The brook floater mussel

The brook floater mussel

SUSIE SPIKOL Freshwater mussels are not exactly charismatic. They don’t flit gracefully about like a Karner blue butterfly or munch on clover like a cottontail. They aren’t known for their sweet songs like a wood thrush, and they don’t close down traffic on the first rainy night of spring like spotted salamanders. They are fish… Read More »

Early summer nights great for luna moth watching

Early summer nights great for luna moth watching

SUSAN SHEA On early summer nights I sometimes see large, pale green moths with long, twisted tails fluttering near our porch light. Later, I often find them dead on the ground. These beautiful moths are luna moths, named for the Roman goddess of the moon. Each of their four wings has a transparent, moon-shaped eyespot.… Read More »

Lovely lupines: Not native to New England

Lovely lupines: Not native to New England

LAURIE D. MORRISSEY Lupine is one of the most spectacular flowers of early summer, painting long stretches of roadside with shades of purple and blue. Thanks to this tall, showy plant, even a stop-and-go drive to Boston’s Logan Airport has its moments of beauty (as I recently had occasion to observe). Full sun and dry,… Read More »

The humble hornpout: a bottom-feeding delicacy

The humble hornpout: a bottom-feeding delicacy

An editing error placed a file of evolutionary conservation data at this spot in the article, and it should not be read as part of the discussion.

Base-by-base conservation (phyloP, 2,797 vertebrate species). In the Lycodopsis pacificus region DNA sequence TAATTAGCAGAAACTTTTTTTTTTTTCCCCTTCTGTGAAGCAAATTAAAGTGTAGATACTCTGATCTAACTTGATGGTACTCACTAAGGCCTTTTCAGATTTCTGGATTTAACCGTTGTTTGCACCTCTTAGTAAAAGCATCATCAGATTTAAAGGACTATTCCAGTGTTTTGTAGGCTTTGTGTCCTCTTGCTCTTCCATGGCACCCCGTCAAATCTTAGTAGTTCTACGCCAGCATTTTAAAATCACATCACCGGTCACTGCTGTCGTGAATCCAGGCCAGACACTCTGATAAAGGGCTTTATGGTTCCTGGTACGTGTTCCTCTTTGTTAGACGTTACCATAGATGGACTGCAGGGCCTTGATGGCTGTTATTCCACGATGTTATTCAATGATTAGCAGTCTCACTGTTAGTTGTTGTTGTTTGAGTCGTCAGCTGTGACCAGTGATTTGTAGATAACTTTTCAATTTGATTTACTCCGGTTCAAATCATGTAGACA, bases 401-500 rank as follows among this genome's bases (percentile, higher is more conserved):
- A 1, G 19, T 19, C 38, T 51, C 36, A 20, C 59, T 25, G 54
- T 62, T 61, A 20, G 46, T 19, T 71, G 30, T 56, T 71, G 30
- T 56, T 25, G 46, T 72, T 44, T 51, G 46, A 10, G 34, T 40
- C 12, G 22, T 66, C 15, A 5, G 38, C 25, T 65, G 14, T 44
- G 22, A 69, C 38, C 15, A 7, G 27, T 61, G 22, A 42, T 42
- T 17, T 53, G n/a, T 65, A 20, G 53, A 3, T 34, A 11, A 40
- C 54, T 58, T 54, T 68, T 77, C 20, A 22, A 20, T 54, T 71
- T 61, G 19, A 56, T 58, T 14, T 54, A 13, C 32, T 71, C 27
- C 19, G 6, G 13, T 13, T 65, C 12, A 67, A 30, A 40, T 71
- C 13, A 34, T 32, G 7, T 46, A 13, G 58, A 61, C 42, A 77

JOE RANKIN Consider, for a second, a fish that can live in turbid, low-oxygen water. It can breathe through its skin, eats almost any-thing, has a wickedly effective defense mechanism and is a really focused parent. Plus, it’s good to eat. We’re talking about the humble hornpout, or “horned pout,” if you prefer. Or “mud… Read More »

Keep distance from fawns

The Vermont Fish and Wildlife Department says fawns are being born this time of year and asks that people avoid disturbing or picking them up.  Most fawns are born in late May and the first and second weeks of June, according to Vermont deer biologist Nick Fortin.  Fortin says it is best to keep your… Read More »

Fish scales and the American shad

Fish scales and the American shad

TIM TRAVER It’s tempting to simply view fish scales as armor, but there’s more to them than that. They provide camouflage; they also play a role in locomotion. For scientists working on the recovery of American shad in the Connecticut River, scales provide a record of a fish’s life history and a way to measure… Read More »

Be on the lookout for frogs, salamanders crossing

One of the great wildlife migrations is happening right now in Vermont, and it’s taking place right at our feet. You may have already heard the spring peepers or wood frogs calling in your backyard. Amphibians are on the move, but their spring breeding migration can too often become deadly. Amphibians migrate by the thousands… Read More »

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